The Biden administration is privately pressuring the Israeli government to show restraint ahead of a key decision on settlement construction in the West Bank, Israeli and US officials told Nerdshala.
why it matters: Both sides want to prevent this from becoming a point of tension between President Biden, who sees the settlements as a threat to the two-state solution, and Prime Minister Naftali Bennett, who leads a pro-settler party and has been on the issue. under political pressure. .
- Most of the international community considers West Bank settlements illegal, and Palestinians argue that Israel is claiming more and more land that should be part of their future state.
How did this happen: Biden told Bennett at their White House meeting on August 27 that he expected Israel to show restraint on the settlements issue, and Bennett responded that Israel would only build according to needs arising from “natural development.”
- But when he returned from Washington, Bennett told the settler leaders that when Biden pressured him on the settlers, he told them “no,” according to him. last week’s report From Times of Israel.
- Shortly after that report, Michael Ratney, the US charge d’affaires in Jerusalem, reiterated calls for restraint to senior officials in Biden’s prime minister’s office. He also expressed particular concern about possible construction in the sensitive E1 area near Jerusalem, which could prevent regional proximity between the North and South in the West Bank.
Backstory: Bennett wanted to take a major step forward on settlements before his visit to Washington: the approval of 2,000 new housing units in Israeli settlements and about 1,000 new housing units in Palestinian villages.
- Instead, a strike by a labor union of a department of the Defense Ministry postponed the move.
Between the lines: Approving the new units would have been much easier before Biden had explicitly pressed Bennett on the issue. In the six weeks since the visit, the meeting to approve the housing units has not been rescheduled.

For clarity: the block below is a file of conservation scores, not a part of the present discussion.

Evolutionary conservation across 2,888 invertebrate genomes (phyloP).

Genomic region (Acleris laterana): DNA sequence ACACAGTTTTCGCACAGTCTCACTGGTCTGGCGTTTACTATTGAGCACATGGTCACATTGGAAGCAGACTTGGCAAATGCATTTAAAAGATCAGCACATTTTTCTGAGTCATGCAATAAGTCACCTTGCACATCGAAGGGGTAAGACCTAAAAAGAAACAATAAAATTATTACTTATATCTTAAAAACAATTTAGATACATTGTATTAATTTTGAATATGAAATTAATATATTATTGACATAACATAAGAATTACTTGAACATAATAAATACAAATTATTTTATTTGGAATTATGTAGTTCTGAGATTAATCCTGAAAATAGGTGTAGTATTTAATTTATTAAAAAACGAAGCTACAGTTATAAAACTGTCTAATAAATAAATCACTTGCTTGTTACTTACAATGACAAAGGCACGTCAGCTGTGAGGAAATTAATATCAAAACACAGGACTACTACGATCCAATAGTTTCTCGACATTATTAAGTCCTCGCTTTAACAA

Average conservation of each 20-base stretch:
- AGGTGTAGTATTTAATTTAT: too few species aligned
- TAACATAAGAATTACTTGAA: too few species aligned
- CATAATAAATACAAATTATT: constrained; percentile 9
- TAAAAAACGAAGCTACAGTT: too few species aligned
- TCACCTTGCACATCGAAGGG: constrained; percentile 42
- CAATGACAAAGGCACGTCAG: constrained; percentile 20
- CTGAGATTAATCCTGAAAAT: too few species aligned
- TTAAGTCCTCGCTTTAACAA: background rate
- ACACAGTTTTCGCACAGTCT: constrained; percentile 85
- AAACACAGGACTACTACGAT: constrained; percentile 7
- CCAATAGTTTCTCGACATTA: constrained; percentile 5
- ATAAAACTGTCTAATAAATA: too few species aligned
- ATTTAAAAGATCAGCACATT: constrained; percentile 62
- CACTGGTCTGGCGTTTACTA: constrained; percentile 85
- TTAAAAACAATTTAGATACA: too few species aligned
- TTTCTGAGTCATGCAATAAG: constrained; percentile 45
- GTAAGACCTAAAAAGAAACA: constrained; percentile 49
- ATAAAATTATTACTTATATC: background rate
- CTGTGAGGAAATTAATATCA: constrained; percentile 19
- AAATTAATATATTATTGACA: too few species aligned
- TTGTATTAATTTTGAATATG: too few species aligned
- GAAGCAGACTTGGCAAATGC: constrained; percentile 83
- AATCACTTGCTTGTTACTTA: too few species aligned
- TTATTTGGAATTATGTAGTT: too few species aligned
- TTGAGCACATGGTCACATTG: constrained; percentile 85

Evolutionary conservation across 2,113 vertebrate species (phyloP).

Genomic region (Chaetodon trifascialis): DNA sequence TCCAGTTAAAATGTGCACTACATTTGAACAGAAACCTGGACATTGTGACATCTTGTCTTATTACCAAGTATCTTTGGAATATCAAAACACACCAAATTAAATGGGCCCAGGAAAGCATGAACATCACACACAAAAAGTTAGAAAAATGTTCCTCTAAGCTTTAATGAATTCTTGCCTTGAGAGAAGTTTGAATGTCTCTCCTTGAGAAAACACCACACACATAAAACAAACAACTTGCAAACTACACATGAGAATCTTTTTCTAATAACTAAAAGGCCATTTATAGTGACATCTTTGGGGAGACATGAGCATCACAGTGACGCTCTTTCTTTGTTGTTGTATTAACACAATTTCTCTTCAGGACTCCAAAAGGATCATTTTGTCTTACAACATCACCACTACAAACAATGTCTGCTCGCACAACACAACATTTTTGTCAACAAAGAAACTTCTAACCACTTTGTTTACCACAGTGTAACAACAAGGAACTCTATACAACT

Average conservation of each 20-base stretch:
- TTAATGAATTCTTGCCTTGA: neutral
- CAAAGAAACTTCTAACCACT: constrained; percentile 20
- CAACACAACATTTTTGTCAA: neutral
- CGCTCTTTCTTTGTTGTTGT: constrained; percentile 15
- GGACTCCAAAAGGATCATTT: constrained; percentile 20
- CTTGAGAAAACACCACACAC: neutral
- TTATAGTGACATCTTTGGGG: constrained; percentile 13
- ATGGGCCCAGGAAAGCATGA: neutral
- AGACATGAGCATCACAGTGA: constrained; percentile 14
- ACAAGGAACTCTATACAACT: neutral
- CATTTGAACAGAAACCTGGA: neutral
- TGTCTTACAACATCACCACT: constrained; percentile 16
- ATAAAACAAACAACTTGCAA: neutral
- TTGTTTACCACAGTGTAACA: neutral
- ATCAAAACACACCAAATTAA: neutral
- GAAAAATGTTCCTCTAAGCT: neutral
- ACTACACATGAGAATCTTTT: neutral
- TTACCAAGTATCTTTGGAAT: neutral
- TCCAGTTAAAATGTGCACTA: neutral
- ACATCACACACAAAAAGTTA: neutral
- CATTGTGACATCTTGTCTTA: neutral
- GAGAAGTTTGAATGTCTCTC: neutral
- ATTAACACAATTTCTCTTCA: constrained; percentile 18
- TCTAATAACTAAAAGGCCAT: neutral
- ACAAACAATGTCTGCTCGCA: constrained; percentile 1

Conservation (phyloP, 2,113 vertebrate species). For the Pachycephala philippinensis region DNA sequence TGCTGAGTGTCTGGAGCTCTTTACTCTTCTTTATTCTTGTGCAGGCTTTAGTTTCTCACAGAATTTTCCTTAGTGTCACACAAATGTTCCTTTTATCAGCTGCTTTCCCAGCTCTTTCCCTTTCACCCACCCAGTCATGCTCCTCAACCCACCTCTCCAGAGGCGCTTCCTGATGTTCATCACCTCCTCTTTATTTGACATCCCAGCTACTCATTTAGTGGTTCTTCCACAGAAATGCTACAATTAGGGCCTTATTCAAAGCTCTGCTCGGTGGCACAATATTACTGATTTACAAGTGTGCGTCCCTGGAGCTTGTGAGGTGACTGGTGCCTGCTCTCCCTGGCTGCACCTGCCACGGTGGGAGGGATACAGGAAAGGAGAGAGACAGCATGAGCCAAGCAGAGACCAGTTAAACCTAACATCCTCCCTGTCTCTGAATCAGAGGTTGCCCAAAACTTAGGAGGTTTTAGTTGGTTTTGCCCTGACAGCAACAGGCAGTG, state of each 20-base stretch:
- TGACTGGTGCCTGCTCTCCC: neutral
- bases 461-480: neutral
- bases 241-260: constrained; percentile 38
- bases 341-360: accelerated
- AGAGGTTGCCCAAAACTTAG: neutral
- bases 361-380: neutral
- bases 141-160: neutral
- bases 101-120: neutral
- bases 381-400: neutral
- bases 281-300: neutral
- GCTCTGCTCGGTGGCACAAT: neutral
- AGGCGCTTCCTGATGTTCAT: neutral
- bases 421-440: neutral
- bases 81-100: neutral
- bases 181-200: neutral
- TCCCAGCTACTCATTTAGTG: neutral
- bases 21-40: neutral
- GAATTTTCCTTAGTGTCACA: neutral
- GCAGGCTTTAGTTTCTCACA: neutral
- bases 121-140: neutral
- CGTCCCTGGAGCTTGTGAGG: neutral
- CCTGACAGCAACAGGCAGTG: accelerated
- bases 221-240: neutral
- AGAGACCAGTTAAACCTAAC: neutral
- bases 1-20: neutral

What are they saying: A senior Israeli official told me, “There is a lot of sensitivity with the Americans right now about settlements. That is why approvals for new planning and construction in settlements are pending.”
- A senior US official told me that the Biden administration has engaged with the Israeli government regarding settlements on a weekly basis since the meeting between Bennett and the president.
- A US embassy spokesman declined to comment on private talks, but reiterated a call for “all sides to refrain from unilateral steps that heighten tensions and undermine efforts to advance a two-state solution.” This includes compromising activity.”
- The prime minister’s office also said it would not comment on private talks with US officials.
This issue also needs A balancing act from Biden, who is committed to a two-state solution but would like to avoid a public fight between Barack Obama and Benjamin Netanyahu over the issue – especially as Bennett’s government remains unstable and Netanyahu is waiting in the wings. As opposition leader.
what to watch: It is not clear when the committee to approve the settlement building will be convened or whether Bennett will reduce the number of housing units for approval.